Funny thing - 2 weeks ago I didn't own a router or a table saw, and now I'm writing this
It didn't take long to learn that ever table saw should have a ZCI (Zero Clearance Insert). The benefits are reduced tearout on the bottom and small pieces don't fall into the rotating blade where they go round and round.
The table saw is a RIDGID TS2410LS though this should be good for most tables.
Step 1 - cut up some wood that is close to the size of the insert (1/16th to 1/8th border)
step 2 - wrap some tape in a loop and stick the original insert to the piece cut in step 1
step 3 - use a band saw, scroll saw, or anything of the sort to cut the rough shape of the insert out using the insert taped on in step 2 as a guide. This is important because you can't take more that 1/8th to 1/4" off with the router
step 4 - using a flush cut bit with the bearing set to the height of the original insert (on top) trim the blank insert to shape
step 5 - remove the original insert from the blank.
step 6 - using a zero clearance fence on the router table and a dado bit (groove cutter or whatever you would like to call it) cut the tab that holds the plate in place.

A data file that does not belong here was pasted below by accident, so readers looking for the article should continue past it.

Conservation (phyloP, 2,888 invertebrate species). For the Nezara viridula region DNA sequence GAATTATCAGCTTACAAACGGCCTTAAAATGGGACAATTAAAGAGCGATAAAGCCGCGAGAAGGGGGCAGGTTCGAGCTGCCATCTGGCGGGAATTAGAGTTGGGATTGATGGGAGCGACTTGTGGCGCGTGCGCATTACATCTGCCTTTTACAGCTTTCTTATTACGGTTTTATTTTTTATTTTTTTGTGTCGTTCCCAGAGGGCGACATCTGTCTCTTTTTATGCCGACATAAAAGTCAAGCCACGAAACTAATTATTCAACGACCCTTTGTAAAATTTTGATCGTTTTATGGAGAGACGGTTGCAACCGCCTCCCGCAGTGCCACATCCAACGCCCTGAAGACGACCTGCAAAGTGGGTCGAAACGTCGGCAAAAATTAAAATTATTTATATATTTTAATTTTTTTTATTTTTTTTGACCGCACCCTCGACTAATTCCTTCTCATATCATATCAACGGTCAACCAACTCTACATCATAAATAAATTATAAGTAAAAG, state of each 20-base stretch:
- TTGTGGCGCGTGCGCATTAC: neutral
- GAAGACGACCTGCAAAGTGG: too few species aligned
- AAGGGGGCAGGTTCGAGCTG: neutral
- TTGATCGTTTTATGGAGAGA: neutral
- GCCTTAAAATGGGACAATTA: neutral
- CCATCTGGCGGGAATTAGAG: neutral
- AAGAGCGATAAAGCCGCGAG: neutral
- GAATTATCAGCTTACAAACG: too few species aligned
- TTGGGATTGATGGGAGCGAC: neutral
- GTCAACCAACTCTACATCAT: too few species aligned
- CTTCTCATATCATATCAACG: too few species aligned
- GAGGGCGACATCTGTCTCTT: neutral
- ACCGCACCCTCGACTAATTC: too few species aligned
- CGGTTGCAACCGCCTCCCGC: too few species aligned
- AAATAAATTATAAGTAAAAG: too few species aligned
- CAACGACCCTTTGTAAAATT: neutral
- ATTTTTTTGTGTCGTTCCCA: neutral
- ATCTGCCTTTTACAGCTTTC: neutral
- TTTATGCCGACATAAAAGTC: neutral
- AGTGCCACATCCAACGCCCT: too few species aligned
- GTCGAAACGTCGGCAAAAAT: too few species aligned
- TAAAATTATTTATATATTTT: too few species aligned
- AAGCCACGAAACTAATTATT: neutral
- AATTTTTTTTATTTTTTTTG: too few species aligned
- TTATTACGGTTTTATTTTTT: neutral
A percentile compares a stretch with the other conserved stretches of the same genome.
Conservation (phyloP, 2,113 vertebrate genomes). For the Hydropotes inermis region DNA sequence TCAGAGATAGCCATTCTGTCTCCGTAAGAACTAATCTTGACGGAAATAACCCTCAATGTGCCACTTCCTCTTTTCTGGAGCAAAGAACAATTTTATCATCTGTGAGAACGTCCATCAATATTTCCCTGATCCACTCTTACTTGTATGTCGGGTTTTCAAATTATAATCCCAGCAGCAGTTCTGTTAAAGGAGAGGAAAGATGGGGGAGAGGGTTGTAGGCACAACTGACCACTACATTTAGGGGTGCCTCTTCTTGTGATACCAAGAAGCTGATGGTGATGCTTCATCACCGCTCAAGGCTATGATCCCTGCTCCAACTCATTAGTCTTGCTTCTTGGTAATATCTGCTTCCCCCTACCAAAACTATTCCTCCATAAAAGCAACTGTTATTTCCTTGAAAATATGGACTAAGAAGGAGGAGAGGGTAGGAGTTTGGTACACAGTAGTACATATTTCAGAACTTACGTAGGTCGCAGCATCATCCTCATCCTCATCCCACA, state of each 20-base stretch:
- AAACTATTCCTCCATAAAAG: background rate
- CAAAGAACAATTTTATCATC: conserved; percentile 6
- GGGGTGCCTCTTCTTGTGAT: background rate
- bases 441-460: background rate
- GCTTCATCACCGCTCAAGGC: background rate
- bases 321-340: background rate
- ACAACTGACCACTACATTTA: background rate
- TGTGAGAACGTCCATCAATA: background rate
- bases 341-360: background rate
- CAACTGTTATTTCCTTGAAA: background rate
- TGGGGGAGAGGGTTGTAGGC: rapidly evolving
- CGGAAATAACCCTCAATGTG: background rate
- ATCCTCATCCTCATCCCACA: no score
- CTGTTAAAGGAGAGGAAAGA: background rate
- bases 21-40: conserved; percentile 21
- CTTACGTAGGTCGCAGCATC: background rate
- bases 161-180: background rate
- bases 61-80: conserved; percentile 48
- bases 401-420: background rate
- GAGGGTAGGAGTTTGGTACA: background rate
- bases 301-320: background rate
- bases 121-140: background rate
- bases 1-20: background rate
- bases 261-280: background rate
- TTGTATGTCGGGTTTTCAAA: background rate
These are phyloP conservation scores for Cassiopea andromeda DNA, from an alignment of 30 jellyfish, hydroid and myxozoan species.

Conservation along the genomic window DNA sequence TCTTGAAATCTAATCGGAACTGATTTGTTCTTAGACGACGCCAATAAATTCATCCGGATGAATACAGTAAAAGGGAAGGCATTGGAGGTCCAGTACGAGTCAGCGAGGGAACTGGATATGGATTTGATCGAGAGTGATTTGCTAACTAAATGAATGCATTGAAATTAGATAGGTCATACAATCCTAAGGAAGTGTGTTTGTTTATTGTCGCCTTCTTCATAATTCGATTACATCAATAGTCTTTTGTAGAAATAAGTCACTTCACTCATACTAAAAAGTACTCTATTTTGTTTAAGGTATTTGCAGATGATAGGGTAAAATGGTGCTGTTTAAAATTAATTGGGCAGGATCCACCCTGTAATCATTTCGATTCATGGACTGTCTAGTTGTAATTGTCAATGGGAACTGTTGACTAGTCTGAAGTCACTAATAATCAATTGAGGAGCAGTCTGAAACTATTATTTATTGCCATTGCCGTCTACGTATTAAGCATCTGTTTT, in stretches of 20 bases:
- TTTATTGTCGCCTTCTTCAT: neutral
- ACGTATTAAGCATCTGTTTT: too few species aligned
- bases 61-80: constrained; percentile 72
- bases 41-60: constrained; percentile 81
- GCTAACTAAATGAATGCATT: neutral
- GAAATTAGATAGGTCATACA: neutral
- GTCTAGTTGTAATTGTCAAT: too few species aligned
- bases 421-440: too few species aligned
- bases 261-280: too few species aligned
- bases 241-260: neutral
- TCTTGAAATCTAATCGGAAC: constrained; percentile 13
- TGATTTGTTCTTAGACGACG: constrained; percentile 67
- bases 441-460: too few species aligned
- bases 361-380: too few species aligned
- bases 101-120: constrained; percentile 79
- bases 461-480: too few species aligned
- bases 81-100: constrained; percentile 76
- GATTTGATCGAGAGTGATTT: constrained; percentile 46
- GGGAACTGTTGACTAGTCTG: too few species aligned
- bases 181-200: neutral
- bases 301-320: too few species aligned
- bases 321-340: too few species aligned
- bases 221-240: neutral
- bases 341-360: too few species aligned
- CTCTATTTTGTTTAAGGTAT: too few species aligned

step 7 - test fit and make adjustments as needed. You might need to cut a dado for the blade if you can't lower the blade far enough. Measure and cut, every saw is going to be a little different.
step 8 - with the leveling screws on the original insert slightly extending, line up the original insert on top of the blank. gently tap with a rubber hammer - this will mark the location of the leveling screws.
step 9 - mark the "hold down" screw location with a permanent marker.
step 10 - remove the original insert and mark the dimples created in the step 6 with permanent marker so they are easier to see.
step 10 - drill the leveling screw holes with a bit that allows sufficient thread to bite into the blank insert
step 11 - using a bit that is larger than the head of the head of the screw you are using, drill in enough for the head of the screw to recess in - use your best judgment - I set the stop on the drill press so I could crank out a bunch once I got the height set.
step 12 - repeat step 11 for the hold down screw
step 13 - insert the screws with the heads sitting a touch above the surface, now grind the ends of the screws down while they are on the insert - this will size the screws and give them a flat surface for leveling.
step 14 - put in the table saw and level - you might need to grind the ends of the screws down a bit more - once I had a baseline the rest of the screws went very quickly
step 15 - with the insert leveled and the hold down screw in place, turn on the saw, allow the blade to get up to speed and gently raise though the insert to the height you want.